Democratic and Republican attorneys general in nearly half of US states are asking Medicare to provide unrestricted coverage of antibody treatments for Alzheimer’s disease, according to a letter released Monday.
The push by attorneys general from 23 states, the District of Columbia and two U.S. territories is increasing pressure on the Federal Centers for Medicare and Medicaid Services (CMS) to end a controversial policy that severely restricts access to new drugs like Eisai And biogenic‘s Leqembi.
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Twice-monthly infusions of Leqembi have shown promise in slowing the progression of early Alzheimer’s disease to more advanced stages of the mind-wasting disease. Medicare’s decision to limit coverage means only affluent seniors can afford to pay $26,500 a year out of pocket.
“We require that CMS provide full and unrestricted Medicare coverage for FDA-approved Alzheimer’s treatments, consistent with its decades-long practice of covering FDA-approved prescription drugs for Medicare beneficiaries,” the attorney general wrote, led by Gentner Drummond of Oklahoma to CMS Administrator Chiquita Brooks-LaSure and Secretary of Health Xavier Becerra.
Attorneys general acknowledged that Leqembi is linked to certain side effects, such as brain swelling and bleeding, but said families and their doctors can weigh those risks against the benefit of allowing patients to recognize their loved ones over a longer period of time.
In a nation with deep political divisions, the quest to provide widespread access to Alzheimer’s treatments is one of the few issues both sides of the aisle can rally around. More than 70 members of the House of Representatives and 18 senators called on Medicare to provide full coverage for Alzheimer’s treatments in February.
The push by members of Congress and attorneys general comes after Medicare rejected a request from the Alzheimer’s Association to cover Leqembi unconditionally.
“After carefully reviewing the application and supporting documentation, we are making this decision because, as of the date of this letter, there is no evidence meeting the criteria for a re-examination,” CMS said in February.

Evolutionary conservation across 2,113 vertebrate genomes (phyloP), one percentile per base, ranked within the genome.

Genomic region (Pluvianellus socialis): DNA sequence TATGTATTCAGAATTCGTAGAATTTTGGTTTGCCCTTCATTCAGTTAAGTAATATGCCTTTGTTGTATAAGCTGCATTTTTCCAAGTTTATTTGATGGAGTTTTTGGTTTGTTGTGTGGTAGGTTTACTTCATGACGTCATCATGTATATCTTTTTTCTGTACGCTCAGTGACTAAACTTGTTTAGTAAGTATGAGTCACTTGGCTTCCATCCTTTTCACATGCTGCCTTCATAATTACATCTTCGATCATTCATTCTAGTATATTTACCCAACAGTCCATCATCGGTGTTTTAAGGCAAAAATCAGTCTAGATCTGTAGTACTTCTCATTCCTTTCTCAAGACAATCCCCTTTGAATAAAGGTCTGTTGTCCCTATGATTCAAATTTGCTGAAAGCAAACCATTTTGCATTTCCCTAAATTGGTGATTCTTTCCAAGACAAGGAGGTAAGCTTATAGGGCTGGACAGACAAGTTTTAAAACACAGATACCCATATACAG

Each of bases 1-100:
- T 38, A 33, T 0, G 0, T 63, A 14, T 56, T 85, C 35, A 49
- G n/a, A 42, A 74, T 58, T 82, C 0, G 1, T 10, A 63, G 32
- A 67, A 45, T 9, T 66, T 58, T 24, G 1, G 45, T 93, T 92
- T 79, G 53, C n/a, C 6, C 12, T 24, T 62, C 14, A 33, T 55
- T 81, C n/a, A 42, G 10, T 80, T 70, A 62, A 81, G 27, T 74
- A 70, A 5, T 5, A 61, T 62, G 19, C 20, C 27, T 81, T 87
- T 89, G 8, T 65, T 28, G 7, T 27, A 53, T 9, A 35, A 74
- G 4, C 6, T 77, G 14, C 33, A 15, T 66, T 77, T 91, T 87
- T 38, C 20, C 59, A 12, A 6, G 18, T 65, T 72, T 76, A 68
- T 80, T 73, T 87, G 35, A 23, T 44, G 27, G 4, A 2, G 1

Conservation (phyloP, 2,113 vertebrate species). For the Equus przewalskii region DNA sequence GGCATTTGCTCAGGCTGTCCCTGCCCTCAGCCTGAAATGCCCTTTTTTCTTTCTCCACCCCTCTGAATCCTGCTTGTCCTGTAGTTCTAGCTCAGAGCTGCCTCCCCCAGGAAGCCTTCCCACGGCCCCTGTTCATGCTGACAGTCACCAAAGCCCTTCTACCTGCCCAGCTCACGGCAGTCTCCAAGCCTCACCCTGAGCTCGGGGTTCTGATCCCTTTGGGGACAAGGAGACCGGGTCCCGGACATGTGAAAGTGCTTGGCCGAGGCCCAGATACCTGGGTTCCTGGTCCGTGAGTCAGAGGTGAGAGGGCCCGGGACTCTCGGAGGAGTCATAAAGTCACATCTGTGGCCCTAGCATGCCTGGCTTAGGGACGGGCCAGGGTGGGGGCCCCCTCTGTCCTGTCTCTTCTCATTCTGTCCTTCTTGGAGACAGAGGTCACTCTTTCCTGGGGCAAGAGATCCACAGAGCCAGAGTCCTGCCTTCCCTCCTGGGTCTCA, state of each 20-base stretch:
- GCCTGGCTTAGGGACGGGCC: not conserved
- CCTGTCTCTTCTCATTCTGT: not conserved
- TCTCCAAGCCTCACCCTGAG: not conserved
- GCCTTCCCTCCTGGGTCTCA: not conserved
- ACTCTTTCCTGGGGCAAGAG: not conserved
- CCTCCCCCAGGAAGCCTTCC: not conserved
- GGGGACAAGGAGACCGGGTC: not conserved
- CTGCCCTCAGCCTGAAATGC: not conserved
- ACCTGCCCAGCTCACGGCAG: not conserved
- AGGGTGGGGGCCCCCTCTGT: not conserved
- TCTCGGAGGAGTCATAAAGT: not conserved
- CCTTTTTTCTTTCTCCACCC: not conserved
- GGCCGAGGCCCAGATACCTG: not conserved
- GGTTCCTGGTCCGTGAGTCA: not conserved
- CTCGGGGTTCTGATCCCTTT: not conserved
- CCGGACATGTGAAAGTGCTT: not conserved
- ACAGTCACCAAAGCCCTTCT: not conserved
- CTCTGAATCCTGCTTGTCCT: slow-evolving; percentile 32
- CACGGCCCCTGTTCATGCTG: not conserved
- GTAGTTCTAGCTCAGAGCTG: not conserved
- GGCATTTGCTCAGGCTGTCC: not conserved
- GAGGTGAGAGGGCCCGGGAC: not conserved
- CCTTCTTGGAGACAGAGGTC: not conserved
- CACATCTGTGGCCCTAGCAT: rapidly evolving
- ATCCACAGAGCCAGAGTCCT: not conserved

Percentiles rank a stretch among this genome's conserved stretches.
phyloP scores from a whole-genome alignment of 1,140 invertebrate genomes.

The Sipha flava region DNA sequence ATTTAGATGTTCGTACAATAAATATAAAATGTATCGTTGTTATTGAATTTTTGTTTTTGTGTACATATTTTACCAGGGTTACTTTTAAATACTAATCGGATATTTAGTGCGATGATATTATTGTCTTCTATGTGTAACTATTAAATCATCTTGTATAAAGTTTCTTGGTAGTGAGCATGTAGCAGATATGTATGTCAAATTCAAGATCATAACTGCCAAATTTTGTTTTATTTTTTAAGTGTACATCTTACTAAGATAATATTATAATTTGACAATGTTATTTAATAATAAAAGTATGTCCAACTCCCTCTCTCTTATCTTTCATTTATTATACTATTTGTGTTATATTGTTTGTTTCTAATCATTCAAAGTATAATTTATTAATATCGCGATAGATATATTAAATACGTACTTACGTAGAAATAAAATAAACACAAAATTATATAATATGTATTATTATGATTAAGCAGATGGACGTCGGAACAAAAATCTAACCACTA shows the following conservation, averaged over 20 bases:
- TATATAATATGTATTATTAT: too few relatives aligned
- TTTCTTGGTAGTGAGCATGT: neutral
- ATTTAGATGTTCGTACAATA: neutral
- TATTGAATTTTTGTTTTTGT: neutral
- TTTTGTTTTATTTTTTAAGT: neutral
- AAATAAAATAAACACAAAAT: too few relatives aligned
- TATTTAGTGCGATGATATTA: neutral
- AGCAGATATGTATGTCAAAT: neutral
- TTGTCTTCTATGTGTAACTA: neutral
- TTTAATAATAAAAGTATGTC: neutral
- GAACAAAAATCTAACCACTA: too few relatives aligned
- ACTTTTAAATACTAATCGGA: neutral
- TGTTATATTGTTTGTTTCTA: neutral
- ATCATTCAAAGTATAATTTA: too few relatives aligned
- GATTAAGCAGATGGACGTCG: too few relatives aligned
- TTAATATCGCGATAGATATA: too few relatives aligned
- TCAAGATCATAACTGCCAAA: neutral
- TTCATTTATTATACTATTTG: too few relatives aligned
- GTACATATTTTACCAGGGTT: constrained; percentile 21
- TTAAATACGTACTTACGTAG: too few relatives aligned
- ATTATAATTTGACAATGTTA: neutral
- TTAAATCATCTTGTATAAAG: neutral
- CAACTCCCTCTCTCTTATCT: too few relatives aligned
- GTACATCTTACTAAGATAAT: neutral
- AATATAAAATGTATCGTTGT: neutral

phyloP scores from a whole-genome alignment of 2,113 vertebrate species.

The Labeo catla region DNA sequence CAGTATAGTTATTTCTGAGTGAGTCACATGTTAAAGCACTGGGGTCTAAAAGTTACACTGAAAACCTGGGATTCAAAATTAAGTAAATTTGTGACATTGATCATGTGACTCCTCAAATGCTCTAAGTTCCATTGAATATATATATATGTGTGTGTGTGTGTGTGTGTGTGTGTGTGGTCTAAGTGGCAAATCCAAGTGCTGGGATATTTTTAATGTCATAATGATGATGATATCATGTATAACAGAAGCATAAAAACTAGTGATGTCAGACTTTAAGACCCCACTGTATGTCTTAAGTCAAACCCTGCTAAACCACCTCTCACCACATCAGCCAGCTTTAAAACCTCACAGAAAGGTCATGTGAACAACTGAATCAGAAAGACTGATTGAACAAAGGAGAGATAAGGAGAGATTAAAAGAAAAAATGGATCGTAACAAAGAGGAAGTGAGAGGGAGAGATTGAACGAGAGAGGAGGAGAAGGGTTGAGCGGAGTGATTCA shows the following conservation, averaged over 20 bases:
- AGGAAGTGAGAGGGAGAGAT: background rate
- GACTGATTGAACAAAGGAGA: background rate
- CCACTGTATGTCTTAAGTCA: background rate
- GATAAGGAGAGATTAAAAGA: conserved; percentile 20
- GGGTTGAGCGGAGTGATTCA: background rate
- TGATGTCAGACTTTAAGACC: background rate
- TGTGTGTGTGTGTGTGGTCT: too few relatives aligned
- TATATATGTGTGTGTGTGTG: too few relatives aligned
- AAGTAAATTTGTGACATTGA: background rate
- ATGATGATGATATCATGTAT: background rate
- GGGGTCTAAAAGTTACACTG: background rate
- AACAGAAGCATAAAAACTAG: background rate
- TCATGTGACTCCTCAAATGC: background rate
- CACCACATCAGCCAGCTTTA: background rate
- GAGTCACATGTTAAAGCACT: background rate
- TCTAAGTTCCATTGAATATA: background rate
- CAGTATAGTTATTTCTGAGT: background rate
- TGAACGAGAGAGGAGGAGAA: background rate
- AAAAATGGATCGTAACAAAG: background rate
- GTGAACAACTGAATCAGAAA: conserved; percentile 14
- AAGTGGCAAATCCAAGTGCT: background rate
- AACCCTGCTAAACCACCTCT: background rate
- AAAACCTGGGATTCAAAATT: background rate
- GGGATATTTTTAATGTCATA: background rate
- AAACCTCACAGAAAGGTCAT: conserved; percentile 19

Unlike Medicare, the Veterans Health Administration agreed to cover Leqembi for veterans age 65 and older who meet certain eligibility criteria.
Leqembi received accelerated approval from the Food and Drug Administration in January. Under its current policy, Medicare only covers antibody treatments that receive accelerated approval for patients participating in clinical trials. Eisai’s study is complete, meaning the overwhelming majority of seniors do not have access to the drug.
The attorney general said the decision puts older Americans living in rural areas at a disadvantage because clinical trials typically take place in larger cities far from small towns.
“It’s a tremendous physical and financial burden for Medicare beneficiaries to travel to the few research facilities that host the studies,” the attorney general said. “Patients, families and carers living in rural and underserved areas should have an equal opportunity to access treatment.”
The language of the letter is similar to letters sent to Medicare by lawmakers and House Senators in February.
Medicare has agreed to provide broader coverage of Leqembi if the treatment receives full FDA approval on July 6. However, the program for seniors still requires patients to participate in so-called “registries” that collect data about treatment. Brooks-LaSure promised Congress last week that these registries will not restrict access to treatment.
But Robert Egge, chief policy officer of the Alzheimer’s Association, told CNBC that the registries will restrict access despite Medicare’s promises. He said the association was not aware of any significant work that had been done to set up the registers.
According to Brooks-LaSure, private sector companies can now begin setting up the registers.
The attorney general said Alzheimer’s disease and other forms of dementia would cost $321 billion in 2022, placing a significant financial burden on state health insurance programs. Medicare and Medicaid will cover an estimated 67% of healthcare costs, or $239 billion, for the disease in 2021, attorneys general said.
“Unless a treatment to slow, stop, or prevent the disease is approved and accessible to people, Alzheimer’s is projected to reach a total cost of $1 trillion (in 2022 dollars) by 2050,” the attorney general said.
The letter was sent by the Attorneys General of Arizona, Arkansas, Connecticut, District of Columbia, Florida, Idaho, Indiana, Maine, Michigan, New Hampshire, New Jersey, New Mexico, North Dakota, Northern Mariana Islands, Minnesota, Ohio, Oklahoma, Oregon, Pennsylvania, Puerto Rico, South Carolina, Texas, Utah, Vermont, Virginia and West Virginia.
Correction: This story has been updated to correctly reflect the following quotes from the Attorney General’s letter: “We are asking CMS to provide full and unrestricted Medicare coverage for FDA-approved Alzheimer’s treatments, consistent with its decades-long practice of covering FDA-approved prescription drugs for Medicare beneficiaries.” “It is an enormous physical and financial burden for Medicare beneficiaries to travel to the few research facilities that host the studies.” “Patients, families, and caregivers living in rural and underserved areas should have equal opportunities to access treatment.” “Unless a treatment to slow, stop, or prevent the disease is approved and accessible to people, Alzheimer’s is expected to cost a total of $1 trillion (in $2022).” An earlier version inadvertently omitted parts of the quotation marks.
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